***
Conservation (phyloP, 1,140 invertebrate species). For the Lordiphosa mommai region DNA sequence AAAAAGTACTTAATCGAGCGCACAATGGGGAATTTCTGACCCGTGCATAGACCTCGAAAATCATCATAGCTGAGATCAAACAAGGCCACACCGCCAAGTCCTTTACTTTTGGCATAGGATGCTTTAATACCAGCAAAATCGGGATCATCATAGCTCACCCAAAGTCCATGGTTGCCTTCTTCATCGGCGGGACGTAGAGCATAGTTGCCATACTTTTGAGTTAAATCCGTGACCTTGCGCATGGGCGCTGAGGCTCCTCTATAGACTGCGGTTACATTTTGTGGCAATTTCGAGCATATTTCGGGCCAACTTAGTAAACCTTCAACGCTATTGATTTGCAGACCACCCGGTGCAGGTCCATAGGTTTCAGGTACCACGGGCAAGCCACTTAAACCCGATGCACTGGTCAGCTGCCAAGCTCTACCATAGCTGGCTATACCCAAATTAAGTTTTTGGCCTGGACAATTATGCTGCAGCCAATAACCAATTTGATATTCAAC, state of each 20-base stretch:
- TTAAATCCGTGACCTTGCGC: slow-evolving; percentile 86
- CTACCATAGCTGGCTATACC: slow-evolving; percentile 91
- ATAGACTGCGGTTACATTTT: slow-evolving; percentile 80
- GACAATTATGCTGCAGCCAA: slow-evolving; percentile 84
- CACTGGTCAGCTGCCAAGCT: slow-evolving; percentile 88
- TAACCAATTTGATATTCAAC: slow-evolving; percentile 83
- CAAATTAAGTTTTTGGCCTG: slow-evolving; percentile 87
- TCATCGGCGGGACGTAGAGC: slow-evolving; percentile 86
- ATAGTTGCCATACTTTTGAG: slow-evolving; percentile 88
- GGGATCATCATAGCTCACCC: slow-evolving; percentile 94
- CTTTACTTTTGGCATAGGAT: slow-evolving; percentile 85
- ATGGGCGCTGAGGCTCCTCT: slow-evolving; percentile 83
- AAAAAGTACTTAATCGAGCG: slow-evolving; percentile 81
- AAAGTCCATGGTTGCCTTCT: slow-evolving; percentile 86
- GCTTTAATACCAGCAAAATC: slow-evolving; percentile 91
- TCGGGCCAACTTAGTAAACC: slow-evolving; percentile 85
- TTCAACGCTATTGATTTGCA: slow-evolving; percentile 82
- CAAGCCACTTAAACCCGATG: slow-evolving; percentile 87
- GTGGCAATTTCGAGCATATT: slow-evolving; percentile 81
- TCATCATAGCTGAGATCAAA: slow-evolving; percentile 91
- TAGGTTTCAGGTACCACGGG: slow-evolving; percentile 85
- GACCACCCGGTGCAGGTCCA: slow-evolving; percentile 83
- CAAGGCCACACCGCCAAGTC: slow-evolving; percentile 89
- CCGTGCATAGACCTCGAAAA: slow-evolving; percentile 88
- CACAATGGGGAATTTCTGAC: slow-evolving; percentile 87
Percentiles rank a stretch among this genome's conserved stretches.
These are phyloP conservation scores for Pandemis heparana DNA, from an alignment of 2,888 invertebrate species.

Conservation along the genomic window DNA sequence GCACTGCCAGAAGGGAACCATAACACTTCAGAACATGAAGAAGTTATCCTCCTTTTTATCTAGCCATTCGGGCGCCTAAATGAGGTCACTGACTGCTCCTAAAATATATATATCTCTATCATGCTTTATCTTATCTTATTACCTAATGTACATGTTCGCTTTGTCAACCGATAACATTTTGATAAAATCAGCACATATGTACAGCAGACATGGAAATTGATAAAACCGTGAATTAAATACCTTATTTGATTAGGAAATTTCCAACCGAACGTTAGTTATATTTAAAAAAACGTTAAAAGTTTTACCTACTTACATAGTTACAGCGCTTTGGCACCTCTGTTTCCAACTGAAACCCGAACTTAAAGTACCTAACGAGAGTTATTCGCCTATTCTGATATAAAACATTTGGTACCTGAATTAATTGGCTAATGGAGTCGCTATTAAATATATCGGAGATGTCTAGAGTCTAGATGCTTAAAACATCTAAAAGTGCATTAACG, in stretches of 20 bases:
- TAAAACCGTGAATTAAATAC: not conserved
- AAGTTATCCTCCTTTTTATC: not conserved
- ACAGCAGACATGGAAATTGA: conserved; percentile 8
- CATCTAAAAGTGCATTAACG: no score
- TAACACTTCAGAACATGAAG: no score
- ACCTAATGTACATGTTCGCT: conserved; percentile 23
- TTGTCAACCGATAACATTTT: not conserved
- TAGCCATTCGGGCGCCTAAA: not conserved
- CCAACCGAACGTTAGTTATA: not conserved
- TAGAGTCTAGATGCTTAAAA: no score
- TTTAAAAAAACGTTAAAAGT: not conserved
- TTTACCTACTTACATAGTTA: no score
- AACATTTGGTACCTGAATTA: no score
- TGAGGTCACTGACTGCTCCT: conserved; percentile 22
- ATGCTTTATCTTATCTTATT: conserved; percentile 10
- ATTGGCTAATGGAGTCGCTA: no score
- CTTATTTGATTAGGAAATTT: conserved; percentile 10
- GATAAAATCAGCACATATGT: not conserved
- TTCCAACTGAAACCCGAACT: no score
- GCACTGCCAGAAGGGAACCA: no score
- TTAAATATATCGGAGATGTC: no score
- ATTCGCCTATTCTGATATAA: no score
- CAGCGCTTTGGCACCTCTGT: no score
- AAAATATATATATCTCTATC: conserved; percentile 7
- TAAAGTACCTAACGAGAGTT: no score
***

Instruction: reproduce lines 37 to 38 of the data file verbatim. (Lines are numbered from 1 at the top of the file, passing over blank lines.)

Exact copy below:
- TAGCCATTCGGGCGCCTAAA: not conserved
- CCAACCGAACGTTAGTTATA: not conserved